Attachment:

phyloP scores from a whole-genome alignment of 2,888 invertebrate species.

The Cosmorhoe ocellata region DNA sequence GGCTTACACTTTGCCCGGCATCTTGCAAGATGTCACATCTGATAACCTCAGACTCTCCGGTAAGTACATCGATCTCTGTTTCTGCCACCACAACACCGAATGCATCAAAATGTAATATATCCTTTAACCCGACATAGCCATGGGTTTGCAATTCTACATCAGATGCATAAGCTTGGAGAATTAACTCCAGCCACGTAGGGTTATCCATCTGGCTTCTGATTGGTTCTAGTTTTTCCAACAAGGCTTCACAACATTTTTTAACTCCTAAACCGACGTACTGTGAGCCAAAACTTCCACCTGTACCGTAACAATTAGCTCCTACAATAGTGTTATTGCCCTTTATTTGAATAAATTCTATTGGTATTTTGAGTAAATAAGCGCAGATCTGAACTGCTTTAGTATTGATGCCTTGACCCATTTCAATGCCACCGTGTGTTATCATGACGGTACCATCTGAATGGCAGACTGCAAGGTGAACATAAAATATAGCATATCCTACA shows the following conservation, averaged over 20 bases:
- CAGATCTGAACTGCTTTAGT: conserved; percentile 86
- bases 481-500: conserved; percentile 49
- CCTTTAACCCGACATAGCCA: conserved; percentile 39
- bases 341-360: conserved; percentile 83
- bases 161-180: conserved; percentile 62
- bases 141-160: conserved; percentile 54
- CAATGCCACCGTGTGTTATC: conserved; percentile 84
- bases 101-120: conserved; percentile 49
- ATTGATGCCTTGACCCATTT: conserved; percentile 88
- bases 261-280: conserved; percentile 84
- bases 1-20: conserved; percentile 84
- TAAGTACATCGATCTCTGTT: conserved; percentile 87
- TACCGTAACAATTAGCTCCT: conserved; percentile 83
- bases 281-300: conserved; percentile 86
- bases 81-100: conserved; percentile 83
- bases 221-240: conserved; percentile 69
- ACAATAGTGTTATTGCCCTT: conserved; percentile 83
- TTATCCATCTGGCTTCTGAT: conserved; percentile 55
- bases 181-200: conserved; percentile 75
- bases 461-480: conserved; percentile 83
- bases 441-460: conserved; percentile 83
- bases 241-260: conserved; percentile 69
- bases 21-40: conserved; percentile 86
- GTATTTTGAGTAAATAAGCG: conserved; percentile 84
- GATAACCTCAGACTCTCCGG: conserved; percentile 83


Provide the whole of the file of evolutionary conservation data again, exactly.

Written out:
phyloP scores from a whole-genome alignment of 2,888 invertebrate species.

The Cosmorhoe ocellata region DNA sequence GGCTTACACTTTGCCCGGCATCTTGCAAGATGTCACATCTGATAACCTCAGACTCTCCGGTAAGTACATCGATCTCTGTTTCTGCCACCACAACACCGAATGCATCAAAATGTAATATATCCTTTAACCCGACATAGCCATGGGTTTGCAATTCTACATCAGATGCATAAGCTTGGAGAATTAACTCCAGCCACGTAGGGTTATCCATCTGGCTTCTGATTGGTTCTAGTTTTTCCAACAAGGCTTCACAACATTTTTTAACTCCTAAACCGACGTACTGTGAGCCAAAACTTCCACCTGTACCGTAACAATTAGCTCCTACAATAGTGTTATTGCCCTTTATTTGAATAAATTCTATTGGTATTTTGAGTAAATAAGCGCAGATCTGAACTGCTTTAGTATTGATGCCTTGACCCATTTCAATGCCACCGTGTGTTATCATGACGGTACCATCTGAATGGCAGACTGCAAGGTGAACATAAAATATAGCATATCCTACA shows the following conservation, averaged over 20 bases:
- CAGATCTGAACTGCTTTAGT: conserved; percentile 86
- bases 481-500: conserved; percentile 49
- CCTTTAACCCGACATAGCCA: conserved; percentile 39
- bases 341-360: conserved; percentile 83
- bases 161-180: conserved; percentile 62
- bases 141-160: conserved; percentile 54
- CAATGCCACCGTGTGTTATC: conserved; percentile 84
- bases 101-120: conserved; percentile 49
- ATTGATGCCTTGACCCATTT: conserved; percentile 88
- bases 261-280: conserved; percentile 84
- bases 1-20: conserved; percentile 84
- TAAGTACATCGATCTCTGTT: conserved; percentile 87
- TACCGTAACAATTAGCTCCT: conserved; percentile 83
- bases 281-300: conserved; percentile 86
- bases 81-100: conserved; percentile 83
- bases 221-240: conserved; percentile 69
- ACAATAGTGTTATTGCCCTT: conserved; percentile 83
- TTATCCATCTGGCTTCTGAT: conserved; percentile 55
- bases 181-200: conserved; percentile 75
- bases 461-480: conserved; percentile 83
- bases 441-460: conserved; percentile 83
- bases 241-260: conserved; percentile 69
- bases 21-40: conserved; percentile 86
- GTATTTTGAGTAAATAAGCG: conserved; percentile 84
- GATAACCTCAGACTCTCCGG: conserved; percentile 83